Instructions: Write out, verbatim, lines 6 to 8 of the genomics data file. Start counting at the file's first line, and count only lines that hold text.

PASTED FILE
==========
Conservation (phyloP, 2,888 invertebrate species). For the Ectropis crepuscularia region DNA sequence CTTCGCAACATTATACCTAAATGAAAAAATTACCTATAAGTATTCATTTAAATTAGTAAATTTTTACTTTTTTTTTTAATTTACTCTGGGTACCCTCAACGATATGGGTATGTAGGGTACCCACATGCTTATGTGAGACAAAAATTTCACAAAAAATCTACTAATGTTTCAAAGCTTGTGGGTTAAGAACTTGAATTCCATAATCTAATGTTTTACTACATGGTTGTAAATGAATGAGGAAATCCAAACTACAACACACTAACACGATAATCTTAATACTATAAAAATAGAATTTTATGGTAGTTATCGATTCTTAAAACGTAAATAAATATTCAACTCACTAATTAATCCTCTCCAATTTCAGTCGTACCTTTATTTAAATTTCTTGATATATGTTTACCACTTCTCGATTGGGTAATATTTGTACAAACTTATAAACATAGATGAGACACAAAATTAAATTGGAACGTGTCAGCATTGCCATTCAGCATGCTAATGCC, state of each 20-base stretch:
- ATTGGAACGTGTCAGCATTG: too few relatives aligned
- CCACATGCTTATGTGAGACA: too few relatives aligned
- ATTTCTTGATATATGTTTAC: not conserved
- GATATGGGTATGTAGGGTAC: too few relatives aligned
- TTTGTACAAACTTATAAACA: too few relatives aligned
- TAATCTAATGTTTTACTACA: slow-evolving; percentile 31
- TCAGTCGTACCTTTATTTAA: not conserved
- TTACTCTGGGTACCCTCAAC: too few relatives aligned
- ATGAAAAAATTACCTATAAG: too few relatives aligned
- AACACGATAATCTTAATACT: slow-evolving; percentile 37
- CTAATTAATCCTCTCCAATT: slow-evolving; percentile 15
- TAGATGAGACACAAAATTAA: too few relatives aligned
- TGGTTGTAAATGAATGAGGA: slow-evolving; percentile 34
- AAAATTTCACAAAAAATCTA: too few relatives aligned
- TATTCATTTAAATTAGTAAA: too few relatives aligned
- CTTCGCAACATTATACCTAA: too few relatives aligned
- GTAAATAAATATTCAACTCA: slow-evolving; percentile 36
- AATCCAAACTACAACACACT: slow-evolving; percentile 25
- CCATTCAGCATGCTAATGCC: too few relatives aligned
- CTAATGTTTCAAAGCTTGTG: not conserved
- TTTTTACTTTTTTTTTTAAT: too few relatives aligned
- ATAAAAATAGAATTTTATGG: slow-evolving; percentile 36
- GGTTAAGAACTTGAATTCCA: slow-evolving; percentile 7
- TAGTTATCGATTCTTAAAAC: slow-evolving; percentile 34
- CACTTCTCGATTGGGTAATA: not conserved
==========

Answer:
- TTTGTACAAACTTATAAACA: too few relatives aligned
- TAATCTAATGTTTTACTACA: slow-evolving; percentile 31
- TCAGTCGTACCTTTATTTAA: not conserved